You can find job sites for just about every profession and industry. (See our directory of industry job boards.) Thus, if you’re an HVAC professional, a site like MEPatWork.com should produce better results for you than a general job board. The same holds for location. If you are searching for a job in a specific city or region — such as Colorado — then using a site like ColoradoJobs.com should prove more effective than using a general job board. (See our directory of geographic-specific job boards.)
Ignoring Company Career Centers
Although some evidence exists that company career sites are in decline, organizations of all sizes offer recruiting sites on which job-seekers can search current openings and submit a resume. Some of these sites are full of amazingly useful information, from company mission and values to benefits and perks. Some sites even provide job-seekers with a set of strategies for how to obtain a job within the organization. Others even have videos and podcasts in which you can learn more about the employer.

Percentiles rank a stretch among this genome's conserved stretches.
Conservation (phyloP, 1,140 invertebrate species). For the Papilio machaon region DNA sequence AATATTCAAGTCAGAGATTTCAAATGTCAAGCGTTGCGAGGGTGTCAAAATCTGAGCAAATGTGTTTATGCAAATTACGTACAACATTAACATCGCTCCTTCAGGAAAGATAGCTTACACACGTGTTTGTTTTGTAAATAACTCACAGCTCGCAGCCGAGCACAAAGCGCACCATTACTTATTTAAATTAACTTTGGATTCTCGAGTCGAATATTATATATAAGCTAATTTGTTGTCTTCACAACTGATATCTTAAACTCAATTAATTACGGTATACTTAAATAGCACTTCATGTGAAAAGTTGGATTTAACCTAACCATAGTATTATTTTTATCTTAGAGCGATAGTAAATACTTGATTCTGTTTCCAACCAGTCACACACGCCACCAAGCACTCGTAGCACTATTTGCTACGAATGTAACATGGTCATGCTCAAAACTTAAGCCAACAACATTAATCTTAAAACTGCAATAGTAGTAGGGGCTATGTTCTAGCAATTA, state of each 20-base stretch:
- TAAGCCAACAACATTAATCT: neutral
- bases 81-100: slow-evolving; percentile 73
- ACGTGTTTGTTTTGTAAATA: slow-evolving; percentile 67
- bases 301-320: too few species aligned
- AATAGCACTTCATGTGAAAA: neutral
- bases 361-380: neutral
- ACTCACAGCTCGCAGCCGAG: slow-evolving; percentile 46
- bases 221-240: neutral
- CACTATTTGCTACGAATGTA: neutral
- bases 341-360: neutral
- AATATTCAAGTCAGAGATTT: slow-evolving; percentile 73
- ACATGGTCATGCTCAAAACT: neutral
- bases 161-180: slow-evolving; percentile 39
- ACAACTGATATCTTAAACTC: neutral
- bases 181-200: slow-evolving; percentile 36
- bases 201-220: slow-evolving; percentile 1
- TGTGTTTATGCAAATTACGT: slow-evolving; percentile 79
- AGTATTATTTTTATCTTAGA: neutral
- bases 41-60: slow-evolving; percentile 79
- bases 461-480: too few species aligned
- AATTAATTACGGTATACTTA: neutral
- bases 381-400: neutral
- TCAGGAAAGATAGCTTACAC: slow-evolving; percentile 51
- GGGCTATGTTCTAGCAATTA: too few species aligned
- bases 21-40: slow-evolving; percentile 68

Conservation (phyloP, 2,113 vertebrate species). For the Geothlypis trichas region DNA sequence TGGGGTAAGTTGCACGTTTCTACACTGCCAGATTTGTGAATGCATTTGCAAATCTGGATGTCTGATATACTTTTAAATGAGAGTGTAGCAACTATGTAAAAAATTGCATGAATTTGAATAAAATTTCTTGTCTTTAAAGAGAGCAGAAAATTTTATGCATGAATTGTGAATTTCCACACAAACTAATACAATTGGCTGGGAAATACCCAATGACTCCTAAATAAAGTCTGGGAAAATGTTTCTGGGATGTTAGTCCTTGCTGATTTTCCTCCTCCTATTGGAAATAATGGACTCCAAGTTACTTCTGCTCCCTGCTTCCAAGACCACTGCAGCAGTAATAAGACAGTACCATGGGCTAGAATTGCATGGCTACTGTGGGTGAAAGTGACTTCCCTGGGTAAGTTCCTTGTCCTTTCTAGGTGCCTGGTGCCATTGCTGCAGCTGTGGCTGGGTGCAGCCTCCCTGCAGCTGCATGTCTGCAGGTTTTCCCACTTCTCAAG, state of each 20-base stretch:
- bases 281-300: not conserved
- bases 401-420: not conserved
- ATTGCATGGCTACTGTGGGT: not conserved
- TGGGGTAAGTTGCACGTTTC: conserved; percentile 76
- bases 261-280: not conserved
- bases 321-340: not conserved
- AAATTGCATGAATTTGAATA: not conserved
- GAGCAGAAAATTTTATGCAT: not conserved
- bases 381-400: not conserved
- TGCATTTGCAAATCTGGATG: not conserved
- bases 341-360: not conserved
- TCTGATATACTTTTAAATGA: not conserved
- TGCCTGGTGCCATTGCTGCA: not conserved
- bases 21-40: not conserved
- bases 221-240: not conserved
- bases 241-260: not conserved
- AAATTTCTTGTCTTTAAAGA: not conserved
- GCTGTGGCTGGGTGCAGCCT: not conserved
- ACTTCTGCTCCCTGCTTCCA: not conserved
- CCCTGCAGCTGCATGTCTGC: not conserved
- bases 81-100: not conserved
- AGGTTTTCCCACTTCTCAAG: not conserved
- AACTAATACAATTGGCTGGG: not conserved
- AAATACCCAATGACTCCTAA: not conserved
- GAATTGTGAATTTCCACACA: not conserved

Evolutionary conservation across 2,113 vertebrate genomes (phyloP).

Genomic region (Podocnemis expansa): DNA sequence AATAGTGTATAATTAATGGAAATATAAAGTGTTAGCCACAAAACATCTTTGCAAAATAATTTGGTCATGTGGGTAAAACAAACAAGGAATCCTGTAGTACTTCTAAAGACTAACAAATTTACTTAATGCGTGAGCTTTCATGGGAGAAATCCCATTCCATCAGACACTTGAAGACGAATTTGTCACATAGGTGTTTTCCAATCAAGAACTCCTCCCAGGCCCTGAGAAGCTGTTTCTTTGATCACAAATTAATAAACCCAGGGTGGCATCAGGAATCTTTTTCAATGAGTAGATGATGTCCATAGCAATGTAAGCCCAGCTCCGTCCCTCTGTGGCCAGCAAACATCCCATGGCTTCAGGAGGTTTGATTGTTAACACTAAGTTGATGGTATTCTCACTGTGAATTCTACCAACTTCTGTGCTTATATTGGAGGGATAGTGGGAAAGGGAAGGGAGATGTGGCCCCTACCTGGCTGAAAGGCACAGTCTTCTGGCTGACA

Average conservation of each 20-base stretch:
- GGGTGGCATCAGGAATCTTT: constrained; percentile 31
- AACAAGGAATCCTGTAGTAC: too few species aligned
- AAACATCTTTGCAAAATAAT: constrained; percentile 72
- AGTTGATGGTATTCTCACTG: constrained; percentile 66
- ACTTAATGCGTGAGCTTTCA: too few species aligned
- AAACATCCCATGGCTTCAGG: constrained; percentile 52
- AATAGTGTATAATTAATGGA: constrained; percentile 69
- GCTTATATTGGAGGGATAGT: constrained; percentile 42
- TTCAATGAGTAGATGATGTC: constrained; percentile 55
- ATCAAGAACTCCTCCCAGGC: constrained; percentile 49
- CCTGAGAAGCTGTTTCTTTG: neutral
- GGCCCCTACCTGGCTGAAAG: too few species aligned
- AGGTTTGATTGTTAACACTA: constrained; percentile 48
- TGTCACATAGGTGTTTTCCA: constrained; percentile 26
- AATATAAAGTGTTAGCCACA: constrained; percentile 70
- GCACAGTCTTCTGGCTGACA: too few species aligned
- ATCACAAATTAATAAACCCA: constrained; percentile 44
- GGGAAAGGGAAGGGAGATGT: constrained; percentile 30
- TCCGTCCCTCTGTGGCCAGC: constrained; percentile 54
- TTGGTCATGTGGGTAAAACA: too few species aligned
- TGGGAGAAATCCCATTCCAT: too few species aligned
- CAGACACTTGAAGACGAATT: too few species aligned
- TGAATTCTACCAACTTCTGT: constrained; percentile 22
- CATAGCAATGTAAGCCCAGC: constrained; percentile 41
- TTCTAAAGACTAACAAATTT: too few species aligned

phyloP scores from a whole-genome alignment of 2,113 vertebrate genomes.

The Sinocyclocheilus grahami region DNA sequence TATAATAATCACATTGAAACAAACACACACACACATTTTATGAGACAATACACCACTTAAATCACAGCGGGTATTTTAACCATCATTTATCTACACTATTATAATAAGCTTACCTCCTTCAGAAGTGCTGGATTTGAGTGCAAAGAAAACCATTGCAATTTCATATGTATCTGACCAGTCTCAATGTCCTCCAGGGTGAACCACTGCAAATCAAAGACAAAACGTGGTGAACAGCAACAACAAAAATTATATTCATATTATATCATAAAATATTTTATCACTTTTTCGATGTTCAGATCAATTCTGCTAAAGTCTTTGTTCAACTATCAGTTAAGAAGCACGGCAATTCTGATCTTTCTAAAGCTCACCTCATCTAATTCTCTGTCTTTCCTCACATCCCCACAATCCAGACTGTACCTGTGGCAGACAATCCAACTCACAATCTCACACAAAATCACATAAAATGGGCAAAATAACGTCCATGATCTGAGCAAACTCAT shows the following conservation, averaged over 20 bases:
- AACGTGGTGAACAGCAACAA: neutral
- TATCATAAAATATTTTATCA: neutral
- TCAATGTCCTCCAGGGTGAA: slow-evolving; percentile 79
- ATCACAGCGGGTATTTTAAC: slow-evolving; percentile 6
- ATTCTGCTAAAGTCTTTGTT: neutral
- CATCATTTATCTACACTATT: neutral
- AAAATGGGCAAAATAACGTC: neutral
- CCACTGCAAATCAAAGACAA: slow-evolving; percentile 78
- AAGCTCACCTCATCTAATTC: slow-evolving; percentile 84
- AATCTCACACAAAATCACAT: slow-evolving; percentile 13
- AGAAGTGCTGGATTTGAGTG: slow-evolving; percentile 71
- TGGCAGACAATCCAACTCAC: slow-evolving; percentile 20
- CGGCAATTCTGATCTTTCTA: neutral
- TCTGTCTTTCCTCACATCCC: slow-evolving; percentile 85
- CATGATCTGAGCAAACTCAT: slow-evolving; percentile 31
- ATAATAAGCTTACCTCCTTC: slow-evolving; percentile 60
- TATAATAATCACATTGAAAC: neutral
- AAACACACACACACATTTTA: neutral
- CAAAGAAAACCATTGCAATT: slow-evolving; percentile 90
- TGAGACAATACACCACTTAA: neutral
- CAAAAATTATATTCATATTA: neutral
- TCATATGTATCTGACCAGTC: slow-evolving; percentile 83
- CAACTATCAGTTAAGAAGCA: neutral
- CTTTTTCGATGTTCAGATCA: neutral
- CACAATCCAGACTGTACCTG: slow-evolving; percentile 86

If you haven’t developed a list of specific companies to target, you can use sites like Indeed.com and SimplyHired.com, which do a very fine job of gathering and compiling job opportunities from thousands of job and career Websites. Once you identify a number of interesting job leads, instead of applying directly to the position, go to the employer’s Website and review the information in the careers/employment section. If you don’t, you will miss out on valuable information that could be critical to getting your application reviewed. (See our directory of company career centers.)